When we review use and sales taxes to find refunds we come across two different opportunities.
The first is purchases that are a black and white mistake. At some point along the chain, an item is classified as “taxable.” Our client pays the sales or use tax but doesn’t owe anything; this payment is a misclassification.
The second opportunity is more complex and derives from an understanding of the interpretation of the law, which is not nearly as black and white. The key is to understand how the interpretation has changed over time apply for a refund based on the change.
This isn’t as straightforward as a misclassification but is very common and can be a significant opportunity.
Tax misclassifications and why they happen
Sales tax misclassifications occur all the time. There are a million reasons why but generally they come back to the complexity of managing sales and use tax and trusting that their vendors have it figured out. Companies either need to have a team dedicated to checking every purchase or use tax rules.
A dedicated team is expensive, so rules are the norm and these rules often lead to misclassifications.
Reviewing for misclassification is straightforward: we go through your purchases and check how they were classified. We put purchases in the right category and can generally find tens to hundreds of thousands of dollars of refund money.
Arguing for a gray area
Sometimes, however, the opportunity is not due to a misclassification so much as a misinterpretation. Something might fit into multiple categories and arguing one over another makes the difference between taxable and not taxable.
Take the example of a scoreboard.
One of our clients was a professional sports franchise that built a 10-million-dollar scoreboard.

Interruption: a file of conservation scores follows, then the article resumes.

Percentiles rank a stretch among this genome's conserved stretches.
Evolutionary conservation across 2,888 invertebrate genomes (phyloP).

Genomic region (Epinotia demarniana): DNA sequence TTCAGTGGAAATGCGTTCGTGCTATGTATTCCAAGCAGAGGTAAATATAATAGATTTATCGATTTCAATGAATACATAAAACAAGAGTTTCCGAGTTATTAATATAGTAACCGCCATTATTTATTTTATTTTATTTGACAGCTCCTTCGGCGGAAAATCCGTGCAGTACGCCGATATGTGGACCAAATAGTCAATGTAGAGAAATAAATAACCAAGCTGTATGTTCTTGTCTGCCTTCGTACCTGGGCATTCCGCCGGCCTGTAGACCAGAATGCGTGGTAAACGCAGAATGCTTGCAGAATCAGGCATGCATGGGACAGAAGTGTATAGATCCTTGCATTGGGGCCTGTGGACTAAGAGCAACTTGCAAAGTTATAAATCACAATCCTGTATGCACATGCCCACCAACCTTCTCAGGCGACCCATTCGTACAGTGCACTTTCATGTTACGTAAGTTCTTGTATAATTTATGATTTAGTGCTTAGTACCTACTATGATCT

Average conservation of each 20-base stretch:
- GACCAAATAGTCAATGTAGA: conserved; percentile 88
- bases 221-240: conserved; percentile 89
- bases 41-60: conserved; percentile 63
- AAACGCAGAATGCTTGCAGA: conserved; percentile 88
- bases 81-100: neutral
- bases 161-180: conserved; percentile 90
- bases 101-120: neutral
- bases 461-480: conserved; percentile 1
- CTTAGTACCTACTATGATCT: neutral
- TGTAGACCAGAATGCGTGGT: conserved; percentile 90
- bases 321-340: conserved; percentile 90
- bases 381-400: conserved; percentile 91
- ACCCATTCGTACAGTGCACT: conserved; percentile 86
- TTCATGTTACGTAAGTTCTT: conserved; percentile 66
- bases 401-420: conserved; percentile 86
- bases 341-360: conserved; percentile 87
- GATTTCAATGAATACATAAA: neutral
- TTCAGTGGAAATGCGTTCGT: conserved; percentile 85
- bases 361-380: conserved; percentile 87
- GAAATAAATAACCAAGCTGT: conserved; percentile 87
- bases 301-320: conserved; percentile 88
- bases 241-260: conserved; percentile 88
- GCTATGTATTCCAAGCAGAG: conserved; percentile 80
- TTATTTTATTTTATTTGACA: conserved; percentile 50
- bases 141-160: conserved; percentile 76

This scoreboard is fixed to the building. It is wired in; it is real property. All of this means that it is taxable, and the team owed hundreds of thousands of dollars in tax.
Here is the catch: In their state, while real property improvements are taxable, outdoor advertising infrastructure is not taxable.
And this scoreboard has a WB Mason advertisement on it.
In the team’s original interpretation, the ad was secondary, so they paid the tax. But we knew that the state took a broad view of outdoor advertising, so we made the case. The state looked at it, saw the ad and agreed.
The team got their money back.
Sometimes this is not clear-cut. The state could have come back and decided this wasn’t advertising or agreed that they didn’t know. But even here, there is an opportunity for a refund.
The state is often concerned about setting legal precedent. If the scoreboard case were to make it to court, the court might find that all scoreboards are ads. Such a finding could lead to a flood of refund applications and a need to pay huge refunds.
The state often wants to avoid this, so even when there is a gray area that favors the state they often settle and pay the refund rather risk a lawsuit that changes the law.
So why didn’t my tax guys pick this up?
In the case above, the baseball team came back to us and said, “Why didn’t our accountants pick this up?”
The fact is that the nuances of sales and use tax aren’t their job. Accountants and tax professionals mainly focus on income tax. They make sure your books add up, and they aren’t focused on sales and use tax.
And they often don’t have the expertise to do so.
Knowing when to argue and when to move on takes a lot of specialized knowledge and numerous trials and errors. Some firms have this and are happy to roll up their sleeves, dig and perform a comprehensive review. But that is the exception.
It also requires a different filter. The construction company did not know about the difference in tax, the team didn’t know about the difference, and everybody generally agreed that the scoreboard was a capital improvement.
Only when we considered the scoreboard through the filter of sales tax did we see it as advertising.
And that is the value of bringing in the experts to review both misclassifications and those gray areas.
It can be worth millions.